Using Python define named fraction Defining using function without using import and return with format of a/b Examples

fraction(9,24) result = > 3/8

I'm not really good at English so I don't really know what fraction really is. My school only taught in my country's language.

def fraction(a,b):
    return a ? b ?

closed as too broad by Peter Wood, Bsquare ℬℬ, microspino, VDWWD, Federico Grandi Feb 11 at 15:09

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Without fraction modules, call factorise(9,24) will return a_ret as 3 and b_ret as 8.

def prime_factors(n):
    i = 2
    factors = []
    while i * i <= n:
        if n % i:
            i += 1
            n //= i
    if n > 1:
    return factors

def factorise(a,b):
    a_list = prime_factors(a)
    a1_list = a_list
    b_list = prime_factors(b)
    b1_list = b_list
    for x in a_list:
        if x in b1_list: 
    for x in b_list:
        if x in a1_list: 
    a_ret = 1
    b_ret = 1
    for x in a1_list:
        a_ret *= x
    for x in b1_list:
        b_ret *= x
  • 3
    I hope it does not output 1/3, but 3/8 – user8408080 Feb 11 at 12:29
  • Sorry, I tried (8,24) in local shell – Santhosh Kumar Feb 11 at 12:30
  • can you do without using import Fraction? – mr.yellow mandoes Feb 12 at 13:53
  • updated my answer. – Santhosh Kumar Feb 12 at 15:39

A fraction is a number written as a/b so the decimal 0.4 equals the fraction 4/10 equals the reduced (simplest) fraction 2/5.

There are a number of ways to do what you want. The simplest is probably to use the fractions.Fraction class (although this may be considered cheating if this is a school exercise):

from fractions import Fraction

def fraction(a, b):
    ''' return simplest fraction as a string of the form a/b '''
    fr = Fraction(a, b)
    return '{}/{}'.format(fr.numerator, fr.denominator)


fraction(9, 27) # --> '1/3'
  • 1
    I think you know that they are meant to implement the algorithm themselves and not rely upon a library. – Peter Wood Feb 11 at 12:30
  • @PeterWood yeah you may be right, but I didn't want to do that because it would defeat the point of the exercise. – FHTMitchell Feb 11 at 12:31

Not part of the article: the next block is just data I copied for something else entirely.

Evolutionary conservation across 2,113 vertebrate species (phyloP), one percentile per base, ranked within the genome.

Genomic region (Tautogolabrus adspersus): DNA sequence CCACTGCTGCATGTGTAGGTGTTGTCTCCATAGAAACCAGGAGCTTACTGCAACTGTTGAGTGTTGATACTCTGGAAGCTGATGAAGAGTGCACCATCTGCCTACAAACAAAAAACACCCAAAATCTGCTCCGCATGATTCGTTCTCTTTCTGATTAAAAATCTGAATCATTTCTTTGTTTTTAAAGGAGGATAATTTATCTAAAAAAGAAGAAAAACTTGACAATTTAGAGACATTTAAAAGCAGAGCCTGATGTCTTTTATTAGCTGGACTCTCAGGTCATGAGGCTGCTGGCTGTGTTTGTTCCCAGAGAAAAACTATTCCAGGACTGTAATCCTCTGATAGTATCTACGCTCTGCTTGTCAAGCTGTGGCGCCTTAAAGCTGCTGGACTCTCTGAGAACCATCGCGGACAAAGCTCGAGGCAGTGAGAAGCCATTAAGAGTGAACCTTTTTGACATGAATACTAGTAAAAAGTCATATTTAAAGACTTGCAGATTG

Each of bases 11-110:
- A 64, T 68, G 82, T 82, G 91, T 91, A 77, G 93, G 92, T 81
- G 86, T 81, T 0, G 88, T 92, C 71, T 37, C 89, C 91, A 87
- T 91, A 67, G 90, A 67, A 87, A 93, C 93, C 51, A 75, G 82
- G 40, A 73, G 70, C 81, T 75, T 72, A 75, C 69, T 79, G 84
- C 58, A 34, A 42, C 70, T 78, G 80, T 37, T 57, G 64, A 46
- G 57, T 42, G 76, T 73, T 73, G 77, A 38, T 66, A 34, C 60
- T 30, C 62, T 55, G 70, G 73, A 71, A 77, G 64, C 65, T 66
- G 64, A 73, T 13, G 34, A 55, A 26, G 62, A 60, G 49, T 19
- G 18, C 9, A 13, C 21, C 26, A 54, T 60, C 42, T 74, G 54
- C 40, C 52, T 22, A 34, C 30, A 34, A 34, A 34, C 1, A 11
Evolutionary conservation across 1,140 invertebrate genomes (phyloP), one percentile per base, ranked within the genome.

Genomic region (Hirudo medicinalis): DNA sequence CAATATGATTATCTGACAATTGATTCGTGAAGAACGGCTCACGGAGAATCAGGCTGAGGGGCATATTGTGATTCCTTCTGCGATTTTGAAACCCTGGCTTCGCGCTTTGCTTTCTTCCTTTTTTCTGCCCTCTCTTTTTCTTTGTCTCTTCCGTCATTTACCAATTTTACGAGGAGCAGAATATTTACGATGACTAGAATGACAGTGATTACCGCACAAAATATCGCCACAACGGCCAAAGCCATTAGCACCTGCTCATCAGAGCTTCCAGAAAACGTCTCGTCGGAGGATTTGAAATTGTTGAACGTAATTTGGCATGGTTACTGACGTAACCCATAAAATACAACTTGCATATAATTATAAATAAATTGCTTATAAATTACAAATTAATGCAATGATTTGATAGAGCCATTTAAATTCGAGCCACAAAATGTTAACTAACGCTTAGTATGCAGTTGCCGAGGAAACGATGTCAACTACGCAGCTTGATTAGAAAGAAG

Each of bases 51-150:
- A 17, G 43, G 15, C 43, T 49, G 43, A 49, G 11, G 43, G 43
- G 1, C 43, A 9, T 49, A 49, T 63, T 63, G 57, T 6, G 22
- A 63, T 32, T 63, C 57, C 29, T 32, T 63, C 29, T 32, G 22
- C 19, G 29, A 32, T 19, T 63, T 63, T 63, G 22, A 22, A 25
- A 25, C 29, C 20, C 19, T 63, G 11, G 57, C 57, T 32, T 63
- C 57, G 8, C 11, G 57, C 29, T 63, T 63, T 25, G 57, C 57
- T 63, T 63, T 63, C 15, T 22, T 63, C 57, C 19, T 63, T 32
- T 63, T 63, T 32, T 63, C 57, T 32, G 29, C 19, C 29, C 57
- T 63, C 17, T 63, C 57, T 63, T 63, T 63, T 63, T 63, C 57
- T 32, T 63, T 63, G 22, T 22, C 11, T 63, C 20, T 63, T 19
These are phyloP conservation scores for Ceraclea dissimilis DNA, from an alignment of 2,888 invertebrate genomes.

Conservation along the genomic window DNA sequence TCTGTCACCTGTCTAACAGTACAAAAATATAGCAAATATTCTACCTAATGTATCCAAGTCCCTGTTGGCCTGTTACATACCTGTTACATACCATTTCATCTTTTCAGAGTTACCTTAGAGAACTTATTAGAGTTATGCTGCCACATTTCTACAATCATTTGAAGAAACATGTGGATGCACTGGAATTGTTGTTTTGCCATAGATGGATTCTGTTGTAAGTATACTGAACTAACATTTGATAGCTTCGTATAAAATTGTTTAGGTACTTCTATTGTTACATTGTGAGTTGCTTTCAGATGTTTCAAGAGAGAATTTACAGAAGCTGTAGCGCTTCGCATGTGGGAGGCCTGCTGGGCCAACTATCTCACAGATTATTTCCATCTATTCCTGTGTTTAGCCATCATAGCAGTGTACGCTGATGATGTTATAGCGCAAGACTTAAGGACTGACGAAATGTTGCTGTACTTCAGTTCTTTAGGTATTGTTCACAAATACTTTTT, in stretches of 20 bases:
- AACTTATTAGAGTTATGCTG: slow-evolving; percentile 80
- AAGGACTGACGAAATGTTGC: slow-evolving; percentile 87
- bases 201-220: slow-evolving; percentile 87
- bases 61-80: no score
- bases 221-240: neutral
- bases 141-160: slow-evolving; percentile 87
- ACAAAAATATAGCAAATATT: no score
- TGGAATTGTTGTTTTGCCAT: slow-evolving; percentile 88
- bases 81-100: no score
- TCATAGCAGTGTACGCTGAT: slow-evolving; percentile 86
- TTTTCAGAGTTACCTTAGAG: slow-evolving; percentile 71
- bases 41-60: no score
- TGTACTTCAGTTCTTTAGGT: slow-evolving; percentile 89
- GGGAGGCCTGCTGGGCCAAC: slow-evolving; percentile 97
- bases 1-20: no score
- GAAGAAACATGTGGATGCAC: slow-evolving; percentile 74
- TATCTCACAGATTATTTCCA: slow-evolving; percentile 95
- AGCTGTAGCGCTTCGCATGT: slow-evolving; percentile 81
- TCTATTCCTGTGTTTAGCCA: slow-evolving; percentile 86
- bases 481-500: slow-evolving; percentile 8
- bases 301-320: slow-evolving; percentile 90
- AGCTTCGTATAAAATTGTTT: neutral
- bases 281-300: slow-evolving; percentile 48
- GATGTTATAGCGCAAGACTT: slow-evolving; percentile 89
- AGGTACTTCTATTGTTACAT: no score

• I been figure out all day I wonder if anyone can show me without using from fractions import fraction – mr.yellow mandoes Feb 12 at 13:52

Without using the fractions module, you can just calculate the greatest common divisor of a and b and divide both numbers by that to "normalize" the fraction.

def fraction(a, b):
    g = gcd(a, b)
    return "%d / %d" % (a // g, b // g)


>>> gcd(9, 24)
>>> fraction(9, 24)
'3 / 8'

Implementation of gcd is left as an excercise to the reader (or use math.gcd)


We can find the most reduced form of a fraction by seeing if any number up to a the smallest value divides both - we can then call fraction recursively to handle further iterations:

def fraction( numerator, denominator):
    min_val = min(numerator, denominator)
    # We go from 2 -> min_val here, 
    # skipping 1 because every number is divisible by one and it gets us nowhere
    for divisor in range(2, min_val+1):
        if (numerator % divisor == 0 and denominator % divisor == 0):
            # We know the fraction can be reduced, 
            # because divisor divides both numerator and denominator
            return(fraction(numerator / divisor, denominator / divisor))
    return('{}/{}'.format(numerator, denominator))

Test the output:

>>> fraction(5, 10)

If you have any questions let me know, recursion is a little weird sometimes but it's powerful and makes our life a lot simpler

  • already tried on Repl.it and it doesn't work. Is there a lining problem? – mr.yellow mandoes Feb 11 at 14:52
  • Traceback (most recent call last): File "<stdin>", line 1, in <module> File "main.py", line 9, in fraction return(fraction(numerator / divisor, denominator / divisor)) File "main.py", line 5, in fraction for divisor in range(2, min_val+1): TypeError: 'float' object cannot be interpreted as an integer – mr.yellow mandoes Feb 11 at 14:53
  • I don't know what that is, it works fine for me on my machine - what is the error? Is it python 3 or python 2? – Adam Dadvar Feb 11 at 14:53
  • 1
    are you still there sir I don't understand can you edit your code? – mr.yellow mandoes Feb 12 at 13:12
  • 1
    This will take rather long if a and b are both large co-prime numbers. Probably better use Euclid's Algorithm. – tobias_k Feb 12 at 14:04

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